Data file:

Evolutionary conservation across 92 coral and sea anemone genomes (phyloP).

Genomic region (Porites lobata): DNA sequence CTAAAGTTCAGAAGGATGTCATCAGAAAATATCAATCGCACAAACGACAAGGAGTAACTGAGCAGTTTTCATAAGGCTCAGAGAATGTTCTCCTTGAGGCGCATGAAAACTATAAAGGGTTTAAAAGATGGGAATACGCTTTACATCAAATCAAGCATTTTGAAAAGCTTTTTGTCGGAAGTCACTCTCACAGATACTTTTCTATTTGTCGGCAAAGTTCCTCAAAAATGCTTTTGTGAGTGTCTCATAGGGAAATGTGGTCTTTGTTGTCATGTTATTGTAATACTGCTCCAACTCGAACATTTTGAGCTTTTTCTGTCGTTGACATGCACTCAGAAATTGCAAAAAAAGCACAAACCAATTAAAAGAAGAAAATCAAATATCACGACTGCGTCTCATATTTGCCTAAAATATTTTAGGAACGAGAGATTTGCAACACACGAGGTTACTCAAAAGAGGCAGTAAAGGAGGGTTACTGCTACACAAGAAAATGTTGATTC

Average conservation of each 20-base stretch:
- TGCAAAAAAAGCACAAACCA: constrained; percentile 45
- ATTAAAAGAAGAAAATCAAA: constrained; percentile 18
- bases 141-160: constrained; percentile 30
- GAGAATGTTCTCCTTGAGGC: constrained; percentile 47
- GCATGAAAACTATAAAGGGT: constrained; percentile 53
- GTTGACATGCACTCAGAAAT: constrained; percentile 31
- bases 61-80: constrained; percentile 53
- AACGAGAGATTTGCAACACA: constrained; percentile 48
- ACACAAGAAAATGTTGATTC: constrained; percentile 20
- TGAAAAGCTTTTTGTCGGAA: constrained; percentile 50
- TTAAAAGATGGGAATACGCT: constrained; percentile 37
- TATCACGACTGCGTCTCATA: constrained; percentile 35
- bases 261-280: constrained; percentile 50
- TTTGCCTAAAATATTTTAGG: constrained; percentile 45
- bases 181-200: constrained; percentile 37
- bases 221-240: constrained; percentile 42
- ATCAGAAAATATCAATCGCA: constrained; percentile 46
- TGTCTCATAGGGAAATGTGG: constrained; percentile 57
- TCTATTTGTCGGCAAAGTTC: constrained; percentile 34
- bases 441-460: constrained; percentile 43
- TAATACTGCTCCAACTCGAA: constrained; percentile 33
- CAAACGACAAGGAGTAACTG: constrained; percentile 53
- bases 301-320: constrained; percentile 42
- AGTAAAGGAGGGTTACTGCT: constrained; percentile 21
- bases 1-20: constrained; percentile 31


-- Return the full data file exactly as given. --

Evolutionary conservation across 92 coral and sea anemone genomes (phyloP).

Genomic region (Porites lobata): DNA sequence CTAAAGTTCAGAAGGATGTCATCAGAAAATATCAATCGCACAAACGACAAGGAGTAACTGAGCAGTTTTCATAAGGCTCAGAGAATGTTCTCCTTGAGGCGCATGAAAACTATAAAGGGTTTAAAAGATGGGAATACGCTTTACATCAAATCAAGCATTTTGAAAAGCTTTTTGTCGGAAGTCACTCTCACAGATACTTTTCTATTTGTCGGCAAAGTTCCTCAAAAATGCTTTTGTGAGTGTCTCATAGGGAAATGTGGTCTTTGTTGTCATGTTATTGTAATACTGCTCCAACTCGAACATTTTGAGCTTTTTCTGTCGTTGACATGCACTCAGAAATTGCAAAAAAAGCACAAACCAATTAAAAGAAGAAAATCAAATATCACGACTGCGTCTCATATTTGCCTAAAATATTTTAGGAACGAGAGATTTGCAACACACGAGGTTACTCAAAAGAGGCAGTAAAGGAGGGTTACTGCTACACAAGAAAATGTTGATTC

Average conservation of each 20-base stretch:
- TGCAAAAAAAGCACAAACCA: constrained; percentile 45
- ATTAAAAGAAGAAAATCAAA: constrained; percentile 18
- bases 141-160: constrained; percentile 30
- GAGAATGTTCTCCTTGAGGC: constrained; percentile 47
- GCATGAAAACTATAAAGGGT: constrained; percentile 53
- GTTGACATGCACTCAGAAAT: constrained; percentile 31
- bases 61-80: constrained; percentile 53
- AACGAGAGATTTGCAACACA: constrained; percentile 48
- ACACAAGAAAATGTTGATTC: constrained; percentile 20
- TGAAAAGCTTTTTGTCGGAA: constrained; percentile 50
- TTAAAAGATGGGAATACGCT: constrained; percentile 37
- TATCACGACTGCGTCTCATA: constrained; percentile 35
- bases 261-280: constrained; percentile 50
- TTTGCCTAAAATATTTTAGG: constrained; percentile 45
- bases 181-200: constrained; percentile 37
- bases 221-240: constrained; percentile 42
- ATCAGAAAATATCAATCGCA: constrained; percentile 46
- TGTCTCATAGGGAAATGTGG: constrained; percentile 57
- TCTATTTGTCGGCAAAGTTC: constrained; percentile 34
- bases 441-460: constrained; percentile 43
- TAATACTGCTCCAACTCGAA: constrained; percentile 33
- CAAACGACAAGGAGTAACTG: constrained; percentile 53
- bases 301-320: constrained; percentile 42
- AGTAAAGGAGGGTTACTGCT: constrained; percentile 21
- bases 1-20: constrained; percentile 31